And that classic quote: “Your child isn’t giving you a hard time. They’re having a hard time.” That gives us this crystal clear way to understand feelings. So understanding that feelings are healthy and the best thing our child could be expressing will help us to not take it personally. Will help us to have that “wow” attitude of openness and curiosity and acceptance.
But we’re human and we’re still going to get touched off and tapped into. That’s a lifelong process for us as well. But that isn’t to say that we shouldn’t have any emotional tone because then again, we’re like the person that seems robotic and distanced and strange when we’re saying, “You’re very upset. That’s very upsetting.” It’s so disconnected. It doesn’t feel good to children. It doesn’t feel like we really, really want them to share with us what they’re feeling, that they’re really safe. It feels like we’re saying words, we’re impatient, we’re just trying to have the right response rather than a connected response.
So in terms of being a highly verbal person that wants to say something, I would say, “Wow.” I would think in terms of, “I feel you. I accept you.”
And this mom says, “Do I touch her and console her? Is that allowing the feeling or is it communicating in a small way that we’re trying to stop it or make it go away?” I love these questions.
So I would say that yes, there is sometimes a place for touching and consoling. The best consoling is to be that safe presence, that safe, connected presence, I’m not abandoning you. I might physically need to be over here if there’s something going on that I’m not able to stop everything and be with you, but I still feel you. I can feel you from across the room when I’m taking care of the baby, I look over and I nod my head and I make eye contact with you and I feel you.
Whatever we do, whatever we say, we’re going to communicate our predominant feeling. So if our predominant feeling is that we want to stop it or make it go away, which, of course, is understandable and the way most of us feel, that’s what we’re going to communicate. We could say the most perfect words or not say anything, but that’s what our child will pick up.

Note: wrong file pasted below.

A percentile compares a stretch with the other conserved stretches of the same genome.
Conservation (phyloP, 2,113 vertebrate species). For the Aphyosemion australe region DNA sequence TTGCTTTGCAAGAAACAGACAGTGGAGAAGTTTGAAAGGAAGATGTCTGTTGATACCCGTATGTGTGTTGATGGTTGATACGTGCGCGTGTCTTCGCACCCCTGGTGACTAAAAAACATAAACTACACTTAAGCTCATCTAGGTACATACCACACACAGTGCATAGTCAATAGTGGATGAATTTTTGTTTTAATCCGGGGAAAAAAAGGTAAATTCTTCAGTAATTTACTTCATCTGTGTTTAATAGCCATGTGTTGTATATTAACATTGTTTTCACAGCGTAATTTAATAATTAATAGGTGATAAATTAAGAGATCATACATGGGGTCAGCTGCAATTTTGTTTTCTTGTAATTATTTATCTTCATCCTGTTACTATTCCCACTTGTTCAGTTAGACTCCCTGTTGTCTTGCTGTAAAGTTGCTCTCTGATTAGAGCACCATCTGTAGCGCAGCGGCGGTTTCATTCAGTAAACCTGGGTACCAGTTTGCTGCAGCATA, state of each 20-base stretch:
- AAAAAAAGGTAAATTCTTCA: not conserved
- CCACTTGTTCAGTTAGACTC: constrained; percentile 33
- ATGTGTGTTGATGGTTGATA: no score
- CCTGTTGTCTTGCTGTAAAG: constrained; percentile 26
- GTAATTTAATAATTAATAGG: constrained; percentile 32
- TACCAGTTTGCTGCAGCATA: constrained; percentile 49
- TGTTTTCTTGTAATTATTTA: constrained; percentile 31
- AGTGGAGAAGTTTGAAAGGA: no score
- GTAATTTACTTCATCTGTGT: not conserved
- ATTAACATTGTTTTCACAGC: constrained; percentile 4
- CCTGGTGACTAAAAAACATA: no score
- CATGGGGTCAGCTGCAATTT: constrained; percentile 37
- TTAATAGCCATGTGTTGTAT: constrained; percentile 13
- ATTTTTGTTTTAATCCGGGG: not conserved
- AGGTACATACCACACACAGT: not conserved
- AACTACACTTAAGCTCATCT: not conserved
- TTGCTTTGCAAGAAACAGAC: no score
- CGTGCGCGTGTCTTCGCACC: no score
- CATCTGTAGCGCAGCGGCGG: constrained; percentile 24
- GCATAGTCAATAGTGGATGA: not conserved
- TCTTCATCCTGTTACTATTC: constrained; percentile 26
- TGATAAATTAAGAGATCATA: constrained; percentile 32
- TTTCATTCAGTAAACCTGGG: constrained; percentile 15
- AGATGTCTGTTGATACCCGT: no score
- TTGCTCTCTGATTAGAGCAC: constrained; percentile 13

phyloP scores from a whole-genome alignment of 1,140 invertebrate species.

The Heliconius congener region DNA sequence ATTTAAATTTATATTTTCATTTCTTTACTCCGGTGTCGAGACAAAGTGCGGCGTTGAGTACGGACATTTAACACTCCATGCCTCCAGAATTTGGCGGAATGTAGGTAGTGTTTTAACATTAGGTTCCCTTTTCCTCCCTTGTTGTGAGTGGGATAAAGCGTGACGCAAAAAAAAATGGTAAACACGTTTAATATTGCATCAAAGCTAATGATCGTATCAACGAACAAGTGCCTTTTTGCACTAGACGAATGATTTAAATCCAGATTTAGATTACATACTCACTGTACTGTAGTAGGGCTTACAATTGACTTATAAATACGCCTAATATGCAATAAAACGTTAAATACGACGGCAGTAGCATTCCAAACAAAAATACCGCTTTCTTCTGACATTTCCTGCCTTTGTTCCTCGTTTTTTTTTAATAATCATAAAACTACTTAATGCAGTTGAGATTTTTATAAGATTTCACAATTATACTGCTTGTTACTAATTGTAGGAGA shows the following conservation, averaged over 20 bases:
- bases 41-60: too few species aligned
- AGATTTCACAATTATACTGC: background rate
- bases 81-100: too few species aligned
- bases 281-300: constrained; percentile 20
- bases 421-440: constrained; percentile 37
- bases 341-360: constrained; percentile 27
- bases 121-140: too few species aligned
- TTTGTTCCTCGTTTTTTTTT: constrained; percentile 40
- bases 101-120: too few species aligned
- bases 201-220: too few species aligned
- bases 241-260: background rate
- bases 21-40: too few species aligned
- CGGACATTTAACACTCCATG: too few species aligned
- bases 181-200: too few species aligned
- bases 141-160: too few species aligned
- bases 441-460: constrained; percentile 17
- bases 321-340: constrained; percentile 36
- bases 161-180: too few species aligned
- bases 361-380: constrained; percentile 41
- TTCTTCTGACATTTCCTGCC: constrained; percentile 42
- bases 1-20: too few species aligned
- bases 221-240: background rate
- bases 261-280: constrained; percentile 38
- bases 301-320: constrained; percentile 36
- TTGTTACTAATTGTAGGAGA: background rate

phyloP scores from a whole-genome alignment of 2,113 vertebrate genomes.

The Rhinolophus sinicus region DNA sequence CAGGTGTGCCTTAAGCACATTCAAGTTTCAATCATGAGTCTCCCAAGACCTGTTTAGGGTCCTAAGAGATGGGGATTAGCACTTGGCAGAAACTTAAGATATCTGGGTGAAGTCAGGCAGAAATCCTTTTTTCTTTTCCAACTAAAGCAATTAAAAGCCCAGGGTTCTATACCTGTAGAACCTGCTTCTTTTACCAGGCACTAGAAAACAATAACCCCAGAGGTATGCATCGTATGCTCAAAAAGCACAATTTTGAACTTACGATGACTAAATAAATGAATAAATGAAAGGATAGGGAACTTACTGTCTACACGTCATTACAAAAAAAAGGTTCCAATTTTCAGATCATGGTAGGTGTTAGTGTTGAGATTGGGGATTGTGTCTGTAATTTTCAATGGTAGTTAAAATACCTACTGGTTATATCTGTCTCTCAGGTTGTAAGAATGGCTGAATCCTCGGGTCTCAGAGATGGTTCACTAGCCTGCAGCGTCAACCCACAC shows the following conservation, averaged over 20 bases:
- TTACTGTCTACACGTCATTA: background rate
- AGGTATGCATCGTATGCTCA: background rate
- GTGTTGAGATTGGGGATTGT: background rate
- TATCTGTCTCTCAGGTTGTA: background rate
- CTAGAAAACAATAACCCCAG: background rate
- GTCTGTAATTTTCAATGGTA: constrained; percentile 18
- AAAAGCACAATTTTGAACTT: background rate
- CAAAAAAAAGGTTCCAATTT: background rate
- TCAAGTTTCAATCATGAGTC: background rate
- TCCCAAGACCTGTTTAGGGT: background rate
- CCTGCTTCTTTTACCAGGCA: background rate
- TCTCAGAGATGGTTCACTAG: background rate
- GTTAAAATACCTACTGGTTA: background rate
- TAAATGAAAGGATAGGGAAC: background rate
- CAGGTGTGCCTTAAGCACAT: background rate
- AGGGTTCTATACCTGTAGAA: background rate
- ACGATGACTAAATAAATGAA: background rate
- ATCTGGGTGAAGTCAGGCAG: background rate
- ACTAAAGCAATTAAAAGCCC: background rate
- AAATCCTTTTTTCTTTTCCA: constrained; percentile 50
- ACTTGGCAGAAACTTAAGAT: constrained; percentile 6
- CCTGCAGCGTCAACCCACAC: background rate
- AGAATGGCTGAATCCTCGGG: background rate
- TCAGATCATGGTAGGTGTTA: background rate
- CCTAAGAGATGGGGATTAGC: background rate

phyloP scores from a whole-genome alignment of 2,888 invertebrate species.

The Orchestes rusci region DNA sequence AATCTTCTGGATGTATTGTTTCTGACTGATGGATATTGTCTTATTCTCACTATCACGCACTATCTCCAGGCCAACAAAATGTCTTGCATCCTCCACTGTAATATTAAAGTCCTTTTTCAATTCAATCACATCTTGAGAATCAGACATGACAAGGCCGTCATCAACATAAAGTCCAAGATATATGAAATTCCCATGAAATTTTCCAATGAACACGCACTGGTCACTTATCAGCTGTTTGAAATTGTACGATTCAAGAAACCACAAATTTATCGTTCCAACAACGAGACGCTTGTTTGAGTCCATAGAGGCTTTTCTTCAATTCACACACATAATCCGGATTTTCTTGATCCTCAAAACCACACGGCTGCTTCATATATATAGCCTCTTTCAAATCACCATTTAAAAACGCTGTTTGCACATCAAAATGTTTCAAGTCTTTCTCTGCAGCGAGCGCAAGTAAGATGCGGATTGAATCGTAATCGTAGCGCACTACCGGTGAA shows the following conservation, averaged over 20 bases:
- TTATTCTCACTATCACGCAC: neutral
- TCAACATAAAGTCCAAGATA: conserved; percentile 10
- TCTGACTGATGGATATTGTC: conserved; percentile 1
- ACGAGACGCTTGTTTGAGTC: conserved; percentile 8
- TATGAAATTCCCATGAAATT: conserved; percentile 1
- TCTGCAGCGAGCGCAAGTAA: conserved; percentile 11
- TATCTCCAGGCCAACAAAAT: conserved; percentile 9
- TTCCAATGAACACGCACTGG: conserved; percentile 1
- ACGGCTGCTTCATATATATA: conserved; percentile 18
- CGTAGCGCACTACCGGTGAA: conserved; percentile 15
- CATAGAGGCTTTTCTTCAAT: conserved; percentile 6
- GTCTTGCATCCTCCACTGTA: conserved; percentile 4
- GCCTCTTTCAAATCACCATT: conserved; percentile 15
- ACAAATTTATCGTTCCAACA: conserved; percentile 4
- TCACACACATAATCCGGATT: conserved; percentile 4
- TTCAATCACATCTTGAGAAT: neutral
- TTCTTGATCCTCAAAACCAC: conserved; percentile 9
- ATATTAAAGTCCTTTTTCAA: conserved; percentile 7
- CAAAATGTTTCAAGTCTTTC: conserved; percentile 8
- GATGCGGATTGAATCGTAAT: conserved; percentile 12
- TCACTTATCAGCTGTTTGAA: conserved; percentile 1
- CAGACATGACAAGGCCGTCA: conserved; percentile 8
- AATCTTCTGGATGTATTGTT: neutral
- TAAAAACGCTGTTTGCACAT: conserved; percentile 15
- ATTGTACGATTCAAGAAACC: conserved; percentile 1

I’m also often asked, “Well, how can I have this approach if I have more than one child and I can’t be there for all of them?” We don’t have to be there because we’re not doing a job to try to calm somebody down. Our job is acceptance and connecting and I feel you. We can do that with multiple children. We can do that across the room.
I was having a discussion with some preschool teachers as a kind of training session and we were talking about the tough separation that children have in the morning saying goodbye to their mom and dad, coming into preschool, and somebody said, “Well, yeah then this one cries and that gets that one crying.” Well, that’s okay. That’s that child having empathy and that’s that child having a cathartic moment, venting their own feelings of separation. This first child that started crying helped this other child to feel it too. And if a bunch of children are feeling it or more than one child, or this is a parent at home with a bunch of upset children, you can accept all of them. You can say, “Wow, this is a rough time for our family,” or at school, “Let’s have a little crying corner over here. Ah, it’s so hard to say goodbye to these people we love.”
It’s okay, it’s safe. But only if we can get over that hump to understanding that these feelings that might be cropping up for us around, Yikes, I’m not doing my job if people are unhappy or children are crying. Oh, that’s going to get another child crying.